the leadership of Ivan Kopets it destroyed the first all-Spanish escuadrilla of the Nationalists which consisted of six Heinkel He 51 s. One was shot down, four destroyed later when caught unawares on Caude airfield, and the sixth was written off in an accident. Led by 'Casimiro' (Anton Kovalevskiy), the other half of the squadron had moved to Tabernas, near Malaga, in an attempt to stem the Nationalist drive up the coast. For the rest of 1936 the other Chatas defended Madrid with such success that the Nationalists abandoned daytime bombing of the city and resorted to night attacks. Historians largely attribute the failure of the Nationalists to capture the capital in this offensive to
3 Red, a standard Soviet Air Force 1-15, is prepared for a sortie. Note that the aircraft still has wheel spats.
the boost given to the morale of the defenders by the arrival and effectiveness of the Soviet fighters. A heavy price was paid by the two Chata squadrons; nine aircraft were lost in battle and, tragically, Major Tarkhov was killed by Madrilenos who mistook him for a German after he parachuted from his stricken aircraft. Squadron commanders were frequently changed. In addition to the replacement of Tarkhov by 'Kozakov' (Major Aleksandr Osadchiy), 'Palancar' was supplanted in December by 'Jose' (Major Ivan Kopets) who, when promoted in January 1937, was succeeded by Andres Garda Lacalle. On 8th March 1937 the Battle of Guadalajara began and an Italian motorised column attempting to encircle Madrid from the northeast was constantly attacked by Republican aircraft, of which a significant number were Chatas. The encirclement was averted and the Republican army gained a decisive victory, turning the retreat ofthe Italians into a rout. After the Nationalists failed to capture Madrid they turned their attention to eliminating the Basque enclave in the north and began their offensive on 31 st March 1937. In May, 15 Chatas of the 'Lacalle' squadron with Spanish pilots made several attempts to reinforce their beleaguered colleagues but, through a combination of bad weather and worse luck, only eight managed to reach their goal. A delivery of 31 M-25 or Cyclone-engined Chatas to Cartagena on the SIS Aldecaa on 14th February enabled the Republicans, in spite of large losses, to rebuild their stock to 30 machines by the end of March 1937. This number of airworthy aircraft was more or less maintained until the end of the year when it started to fall as a consequence of attrition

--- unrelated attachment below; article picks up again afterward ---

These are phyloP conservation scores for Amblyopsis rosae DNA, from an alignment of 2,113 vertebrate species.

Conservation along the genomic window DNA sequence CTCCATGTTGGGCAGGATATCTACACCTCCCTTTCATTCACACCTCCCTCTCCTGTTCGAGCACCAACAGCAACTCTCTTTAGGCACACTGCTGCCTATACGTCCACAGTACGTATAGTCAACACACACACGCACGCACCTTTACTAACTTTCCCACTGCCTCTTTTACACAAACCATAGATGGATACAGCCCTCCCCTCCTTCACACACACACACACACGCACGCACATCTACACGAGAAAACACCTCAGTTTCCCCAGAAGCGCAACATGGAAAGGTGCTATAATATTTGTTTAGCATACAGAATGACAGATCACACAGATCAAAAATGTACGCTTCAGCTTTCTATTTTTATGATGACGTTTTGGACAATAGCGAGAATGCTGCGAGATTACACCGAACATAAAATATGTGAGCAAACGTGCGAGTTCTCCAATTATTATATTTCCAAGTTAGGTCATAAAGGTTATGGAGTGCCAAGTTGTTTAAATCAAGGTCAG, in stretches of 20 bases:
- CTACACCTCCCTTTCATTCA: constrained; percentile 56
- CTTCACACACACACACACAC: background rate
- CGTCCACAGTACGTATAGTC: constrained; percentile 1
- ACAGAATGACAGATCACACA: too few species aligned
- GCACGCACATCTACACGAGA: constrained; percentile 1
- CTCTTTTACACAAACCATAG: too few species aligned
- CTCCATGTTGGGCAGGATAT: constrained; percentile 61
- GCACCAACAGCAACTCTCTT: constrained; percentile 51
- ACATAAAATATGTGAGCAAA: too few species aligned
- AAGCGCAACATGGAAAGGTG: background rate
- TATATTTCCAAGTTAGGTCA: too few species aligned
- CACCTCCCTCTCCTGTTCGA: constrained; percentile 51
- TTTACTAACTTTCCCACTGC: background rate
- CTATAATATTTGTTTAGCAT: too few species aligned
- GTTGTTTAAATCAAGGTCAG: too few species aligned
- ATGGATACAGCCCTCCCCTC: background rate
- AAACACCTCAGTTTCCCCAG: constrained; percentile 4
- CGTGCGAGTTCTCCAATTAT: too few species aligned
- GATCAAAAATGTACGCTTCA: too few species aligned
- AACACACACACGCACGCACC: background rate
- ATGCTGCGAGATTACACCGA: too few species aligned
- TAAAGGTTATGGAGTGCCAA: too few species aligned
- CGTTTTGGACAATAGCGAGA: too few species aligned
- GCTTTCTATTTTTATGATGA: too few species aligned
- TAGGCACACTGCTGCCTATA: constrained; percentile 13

from intensive ground attack operations and a shortage of spares. Deliveries of 1-15s from the USSR continued until the end of July 1937, by which time two more consignments of 31 had docked. At least one, but probably both consignments, was of Chatas with Cyclone or M-25 engines. Aircraft were despatched from the Soviet Union in batches of 31 which was the size of a VVS fighter squadron (eskadril'ya); the regimental (polk) system was not introduced into the VVS until April 1939. There is some dispute among aircraft historians as to the number of 1-15 fighters that arrived in Spain. One holds that there were five complete batches, each of 31, making a total of 155, another that one of the batches was incomplete and only 153 actually arrived, and yet a third maintains that the number was as low as 139. It is doubtful whether these discrepancies will ever be resolved because full records of the deliveries have never been found. For the purpose of this book it is assumed that 155 is the correct number. The arrival of more aircraft enabled a small detachment with William Labussiere in charge to be formed at Carma Ii for coastal patrol work in February 1937 but this was
Right: When the Spanish Civil War erupted in 1936, pilots from many nations joined the International Brigades to assist the Republicans. Here, two of the volunteers, one of them in leather flying breeches, pose beside a Fuerzas Aereas 1-15. This view shows the forward fuselage details and the engine's individual exhaust stubs.